The following sections argue that the ongoing review of competition law provides an opportunity to complement ex ante regulations and facilitate the achievements of the digital targets, especially in the form of cooperation agreements and Multi-Country Projects. However, as will be stressed, the complementary role of competition law is characterised by two substantive and procedural tensions which require balanced solutions. The two tensions relate to the interpretation and application of competition rules, discussed in section II of this Insight, and to the degree of centralisation which is sought regarding the new mechanisms for public enforcement, discussed in section III. In the author’s view, EU competition law will offer dynamic substantive and procedural responses to the challenges of the digital transition. Section IV will present some final considerations.
II. The complementary role of competition law: a dynamic balance between rules and exceptions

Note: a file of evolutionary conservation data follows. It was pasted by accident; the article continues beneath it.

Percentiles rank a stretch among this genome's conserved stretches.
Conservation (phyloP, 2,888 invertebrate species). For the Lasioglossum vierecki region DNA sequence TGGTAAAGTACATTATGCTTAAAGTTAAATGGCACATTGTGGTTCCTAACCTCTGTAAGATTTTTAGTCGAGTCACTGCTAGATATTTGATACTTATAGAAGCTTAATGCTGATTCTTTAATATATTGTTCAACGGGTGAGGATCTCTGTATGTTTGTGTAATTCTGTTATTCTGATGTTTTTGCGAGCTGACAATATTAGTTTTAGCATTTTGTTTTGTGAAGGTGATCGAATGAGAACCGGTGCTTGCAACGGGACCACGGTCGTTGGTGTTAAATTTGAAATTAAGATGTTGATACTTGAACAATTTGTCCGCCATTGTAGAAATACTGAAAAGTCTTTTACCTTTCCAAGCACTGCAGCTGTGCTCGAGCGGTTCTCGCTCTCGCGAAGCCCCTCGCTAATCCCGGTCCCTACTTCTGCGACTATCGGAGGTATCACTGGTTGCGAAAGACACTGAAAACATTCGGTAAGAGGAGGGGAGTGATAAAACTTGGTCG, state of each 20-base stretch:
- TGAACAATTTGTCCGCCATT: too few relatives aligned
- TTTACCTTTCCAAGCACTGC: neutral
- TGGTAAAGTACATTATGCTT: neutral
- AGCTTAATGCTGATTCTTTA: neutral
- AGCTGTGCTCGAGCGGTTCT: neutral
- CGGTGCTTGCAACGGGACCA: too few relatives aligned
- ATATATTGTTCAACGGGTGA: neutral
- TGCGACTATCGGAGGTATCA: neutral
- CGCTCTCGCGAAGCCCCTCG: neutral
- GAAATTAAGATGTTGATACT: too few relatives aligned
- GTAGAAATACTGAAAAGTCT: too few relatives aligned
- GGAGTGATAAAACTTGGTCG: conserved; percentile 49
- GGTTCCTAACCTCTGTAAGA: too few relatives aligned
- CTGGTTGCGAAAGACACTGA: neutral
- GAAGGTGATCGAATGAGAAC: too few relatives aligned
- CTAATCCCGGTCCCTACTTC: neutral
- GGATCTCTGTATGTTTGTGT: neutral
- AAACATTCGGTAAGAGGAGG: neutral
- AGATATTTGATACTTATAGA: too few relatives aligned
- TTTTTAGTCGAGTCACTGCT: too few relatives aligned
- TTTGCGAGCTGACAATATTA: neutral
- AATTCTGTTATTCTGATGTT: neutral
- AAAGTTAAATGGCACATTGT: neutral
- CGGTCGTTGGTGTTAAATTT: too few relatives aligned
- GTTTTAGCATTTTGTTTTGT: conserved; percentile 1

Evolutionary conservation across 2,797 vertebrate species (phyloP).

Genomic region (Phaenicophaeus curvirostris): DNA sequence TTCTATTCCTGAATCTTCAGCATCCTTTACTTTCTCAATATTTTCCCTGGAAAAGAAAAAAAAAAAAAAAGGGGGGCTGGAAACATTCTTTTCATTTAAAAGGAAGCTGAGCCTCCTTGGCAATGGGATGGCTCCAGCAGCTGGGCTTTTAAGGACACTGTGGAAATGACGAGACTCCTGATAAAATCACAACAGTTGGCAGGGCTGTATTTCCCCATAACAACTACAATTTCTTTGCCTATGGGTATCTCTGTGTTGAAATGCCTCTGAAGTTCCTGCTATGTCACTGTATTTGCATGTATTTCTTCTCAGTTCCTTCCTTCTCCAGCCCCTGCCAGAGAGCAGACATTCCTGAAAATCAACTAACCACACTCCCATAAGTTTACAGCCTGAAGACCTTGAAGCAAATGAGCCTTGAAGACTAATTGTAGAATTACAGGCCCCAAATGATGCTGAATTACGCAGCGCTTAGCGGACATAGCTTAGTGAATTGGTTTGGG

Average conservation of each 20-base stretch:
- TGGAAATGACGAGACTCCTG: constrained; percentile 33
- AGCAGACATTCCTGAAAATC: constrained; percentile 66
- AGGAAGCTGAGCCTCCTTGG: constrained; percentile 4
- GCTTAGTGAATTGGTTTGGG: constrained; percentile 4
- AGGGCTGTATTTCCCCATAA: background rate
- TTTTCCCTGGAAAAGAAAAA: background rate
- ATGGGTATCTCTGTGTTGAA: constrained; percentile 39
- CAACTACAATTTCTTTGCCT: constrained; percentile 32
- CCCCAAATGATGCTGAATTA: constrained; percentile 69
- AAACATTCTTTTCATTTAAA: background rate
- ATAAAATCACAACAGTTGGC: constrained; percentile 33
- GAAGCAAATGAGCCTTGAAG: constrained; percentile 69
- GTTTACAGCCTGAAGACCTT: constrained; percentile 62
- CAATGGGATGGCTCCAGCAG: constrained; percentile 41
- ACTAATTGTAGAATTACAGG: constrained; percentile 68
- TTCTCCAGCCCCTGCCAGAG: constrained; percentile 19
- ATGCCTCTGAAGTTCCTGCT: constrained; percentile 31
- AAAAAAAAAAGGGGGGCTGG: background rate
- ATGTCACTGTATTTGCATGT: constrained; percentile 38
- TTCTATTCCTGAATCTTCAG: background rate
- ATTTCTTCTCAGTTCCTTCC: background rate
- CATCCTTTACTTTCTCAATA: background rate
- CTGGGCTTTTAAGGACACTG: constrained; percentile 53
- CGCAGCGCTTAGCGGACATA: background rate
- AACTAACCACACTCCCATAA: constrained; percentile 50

In the Annex to the Communication “A competition policy fit for new challenges”, the Commission grouped the regulatory and competition initiatives to foster the digital transition into three main groups: new horizontal tools, the review of antitrust and merger rules, and the amendments to state aid frameworks. The approach proposed by the Commission implies a substantive dynamic balance of rules and exceptions in order to interpret and apply competition rules in a way that drives the digital transition.
As for the new horizontal tools, they will be complemented by competition enforcement in achieving the digital targets and keeping markets well-functioning. Some of the main regulatory initiatives, which are based on art. 114 TFEU, are the Digital Markets Act (DMA), the Data Governance Act (DGA) and the latest Data Act. These regulatory actions promote data sharing and data pool initiatives by ex ante rules, recognising data as an essential resource in securing the digital transition. Currently, data and the corresponding value are concentrated in the hands of a few large companies, necessitating actions to make data more easily accessible.